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Strawberry Grower Deploys RFID to Fix Temperature Troubles
Bionest expects that by using active RFID tags with built-in sensors to track temperatures of fruit shipments, it will be able to reduce spoilage.
Sep 09, 2009—Bionest, a Spanish grower of organic strawberries, is deploying an RFID solution enabling the company to view the temperature of the strawberries packed at its processing facility, as well as record temperature fluctuations in a truck while the berries are transported, and monitor the temperature in real time once more at a retailer's distribution center (DC) in Germany.
Temperature fluctuation of fresh produce during shipment is rarely transparent, and can result in spoilage. (The optimum temperature for strawberries is between 2 and 4 degrees Celsius, or 37 and 39 degrees Fahrenheit.) As a result, produce suppliers and retailers have had to accept a large percentage of produce that has become unsellable at some point between the time it was picked and when it reaches store shelves.
Consequently, Bionest seeks to resolve some "big temperature troubles during transport," says Thomas Cera, the strawberry grower's sales manager. Bionest piloted the technology on a limited number of shipments during the 2009 Spanish strawberry season (February to May), and intends to install it as a permanent deployment for the 2010 season. The solution was provided by Dutch RFID firm Ambient.
The grower hopes to improve its monitoring of temperature changes, and thereby catch temperature problems as they happen. In addition to saving products that might be approaching the high-temperature threshold (4 degrees Celsius), Bionest wants to ascertain where the temperature problems occur.
Bionest typically loads trays of strawberries onto pallets and ships them on the same day they are picked. During the pilot, pallets were tracked from the Bionest facility near Seville, in southern Spain, to the German retailer's DC near Cologne (the retailer has asked Bionest not to reveal its name). Several shipments were tracked each week, with multiple pallets tagged and read throughout the transport per shipment. Before loading the pallets onto trucks, Bionest placed Ambient's SmartPoint tags on top of the trays of fruit, which were then moved through a precooling process before being shipped on the same afternoon.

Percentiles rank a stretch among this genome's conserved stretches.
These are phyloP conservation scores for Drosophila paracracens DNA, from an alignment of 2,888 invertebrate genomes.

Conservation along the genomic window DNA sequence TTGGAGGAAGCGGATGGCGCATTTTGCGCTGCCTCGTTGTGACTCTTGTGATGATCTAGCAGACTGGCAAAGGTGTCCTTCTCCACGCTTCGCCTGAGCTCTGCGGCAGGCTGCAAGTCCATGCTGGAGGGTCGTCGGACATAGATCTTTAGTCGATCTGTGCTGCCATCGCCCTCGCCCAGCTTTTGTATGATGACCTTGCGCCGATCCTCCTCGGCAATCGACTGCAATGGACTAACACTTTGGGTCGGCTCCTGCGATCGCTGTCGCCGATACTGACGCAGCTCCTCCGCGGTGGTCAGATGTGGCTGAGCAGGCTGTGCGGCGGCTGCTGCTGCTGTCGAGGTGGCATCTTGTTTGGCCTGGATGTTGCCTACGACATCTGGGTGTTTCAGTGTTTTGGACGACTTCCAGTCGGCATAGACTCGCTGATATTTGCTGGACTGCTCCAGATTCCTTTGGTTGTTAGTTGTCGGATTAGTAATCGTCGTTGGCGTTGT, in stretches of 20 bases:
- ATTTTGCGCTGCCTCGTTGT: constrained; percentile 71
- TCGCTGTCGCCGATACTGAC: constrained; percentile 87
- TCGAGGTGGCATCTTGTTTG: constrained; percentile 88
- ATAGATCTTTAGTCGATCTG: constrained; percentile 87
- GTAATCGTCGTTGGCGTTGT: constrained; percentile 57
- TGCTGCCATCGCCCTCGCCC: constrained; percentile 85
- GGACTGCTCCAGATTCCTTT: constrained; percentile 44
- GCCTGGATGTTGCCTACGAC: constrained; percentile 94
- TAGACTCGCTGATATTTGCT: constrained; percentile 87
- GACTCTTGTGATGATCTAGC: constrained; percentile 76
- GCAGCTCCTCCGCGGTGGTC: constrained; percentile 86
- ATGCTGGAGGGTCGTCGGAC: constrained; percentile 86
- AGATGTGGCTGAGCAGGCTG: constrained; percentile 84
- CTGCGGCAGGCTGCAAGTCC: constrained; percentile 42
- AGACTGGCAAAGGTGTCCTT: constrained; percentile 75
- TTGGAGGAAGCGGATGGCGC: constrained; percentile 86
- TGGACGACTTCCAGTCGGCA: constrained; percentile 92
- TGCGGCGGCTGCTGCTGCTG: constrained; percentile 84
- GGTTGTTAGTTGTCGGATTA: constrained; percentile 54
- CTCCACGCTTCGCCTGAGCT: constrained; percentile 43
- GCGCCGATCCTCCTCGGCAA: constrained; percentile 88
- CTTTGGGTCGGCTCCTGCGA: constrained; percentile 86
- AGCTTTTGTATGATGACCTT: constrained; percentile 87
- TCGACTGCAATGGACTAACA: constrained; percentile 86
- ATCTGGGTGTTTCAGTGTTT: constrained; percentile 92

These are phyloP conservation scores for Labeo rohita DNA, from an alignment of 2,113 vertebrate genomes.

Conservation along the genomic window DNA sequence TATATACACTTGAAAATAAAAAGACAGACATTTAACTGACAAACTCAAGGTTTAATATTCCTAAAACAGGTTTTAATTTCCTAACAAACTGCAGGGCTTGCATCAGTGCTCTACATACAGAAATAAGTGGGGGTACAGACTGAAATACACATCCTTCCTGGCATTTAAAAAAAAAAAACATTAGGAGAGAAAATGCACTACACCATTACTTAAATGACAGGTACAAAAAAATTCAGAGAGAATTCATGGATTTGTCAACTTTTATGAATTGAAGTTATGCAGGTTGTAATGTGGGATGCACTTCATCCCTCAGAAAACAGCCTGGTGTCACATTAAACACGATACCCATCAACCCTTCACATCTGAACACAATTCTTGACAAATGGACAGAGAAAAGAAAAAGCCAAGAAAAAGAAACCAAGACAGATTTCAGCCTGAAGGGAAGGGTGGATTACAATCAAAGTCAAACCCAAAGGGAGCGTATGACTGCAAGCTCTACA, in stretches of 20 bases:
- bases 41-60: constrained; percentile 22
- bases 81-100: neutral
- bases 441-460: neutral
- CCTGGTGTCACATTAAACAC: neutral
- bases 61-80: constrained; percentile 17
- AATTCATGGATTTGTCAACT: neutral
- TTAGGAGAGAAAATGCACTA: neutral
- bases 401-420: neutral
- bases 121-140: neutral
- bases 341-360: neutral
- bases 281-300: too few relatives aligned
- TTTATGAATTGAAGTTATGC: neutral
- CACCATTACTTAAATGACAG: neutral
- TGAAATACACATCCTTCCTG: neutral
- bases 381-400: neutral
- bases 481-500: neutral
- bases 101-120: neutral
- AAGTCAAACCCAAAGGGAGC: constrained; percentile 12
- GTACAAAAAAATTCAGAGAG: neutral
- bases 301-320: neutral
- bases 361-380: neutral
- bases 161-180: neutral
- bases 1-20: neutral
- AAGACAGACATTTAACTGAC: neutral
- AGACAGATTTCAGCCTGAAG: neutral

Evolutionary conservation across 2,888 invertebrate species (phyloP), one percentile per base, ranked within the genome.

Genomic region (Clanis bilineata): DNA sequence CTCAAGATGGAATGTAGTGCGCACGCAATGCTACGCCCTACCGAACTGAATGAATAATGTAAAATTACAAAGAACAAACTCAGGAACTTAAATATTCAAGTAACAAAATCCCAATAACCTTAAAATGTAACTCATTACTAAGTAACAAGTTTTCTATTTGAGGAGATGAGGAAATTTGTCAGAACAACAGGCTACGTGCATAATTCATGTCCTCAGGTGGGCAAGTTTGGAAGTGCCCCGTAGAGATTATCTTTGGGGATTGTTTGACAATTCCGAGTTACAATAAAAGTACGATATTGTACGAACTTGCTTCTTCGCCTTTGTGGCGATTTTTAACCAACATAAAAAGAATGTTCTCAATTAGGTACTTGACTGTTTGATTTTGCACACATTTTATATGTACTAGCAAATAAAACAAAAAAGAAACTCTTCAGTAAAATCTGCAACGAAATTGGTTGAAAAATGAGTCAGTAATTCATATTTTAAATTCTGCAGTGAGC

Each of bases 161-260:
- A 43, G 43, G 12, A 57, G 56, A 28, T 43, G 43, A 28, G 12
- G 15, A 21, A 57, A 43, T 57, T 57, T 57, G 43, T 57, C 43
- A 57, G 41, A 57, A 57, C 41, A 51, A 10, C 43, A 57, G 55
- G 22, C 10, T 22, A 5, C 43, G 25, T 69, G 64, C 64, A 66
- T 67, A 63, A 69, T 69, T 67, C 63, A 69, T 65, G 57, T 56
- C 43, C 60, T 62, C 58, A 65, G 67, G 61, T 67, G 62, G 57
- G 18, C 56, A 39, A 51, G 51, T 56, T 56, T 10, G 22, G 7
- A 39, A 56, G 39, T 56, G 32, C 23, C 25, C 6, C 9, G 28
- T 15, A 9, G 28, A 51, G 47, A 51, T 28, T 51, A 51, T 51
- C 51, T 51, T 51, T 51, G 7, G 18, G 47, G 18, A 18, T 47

Ambient's Product Series 3000 is based on the IEEE 802.15.4 standard, on which ZigBee is based. Each SmartPoint tag has a 2.4 GHz RFID chip, antenna and battery, as well as a temperature sensor certified as compliant with the EN-12830 standard, the European norm for temperature recorder devices in the food supply chain. Although Ambient and ZigBee systems are both based on IEEE 802.15.4—and, as a result, share some common features (both operate at 2.4 GHz, for instance, and provide a data rate of 250 kilobits per second)—they are also different from each other. SmartPoint tags, for example, have the capability to determine their own location in a network (in three-dimensional coordinates), using a combination of RSSI (received signal strength indication) and other techniques to calculate their own position.
The SmartPoint tags communicate with Ambient's wireless mesh network, which consists of other SmartPoint tags, as well as Ambient MicroRouters, which receive the tags' signals and transmit the tags' data, along with their own location, to a GateWay reader that, in turn, forwards the information to a back-end server.
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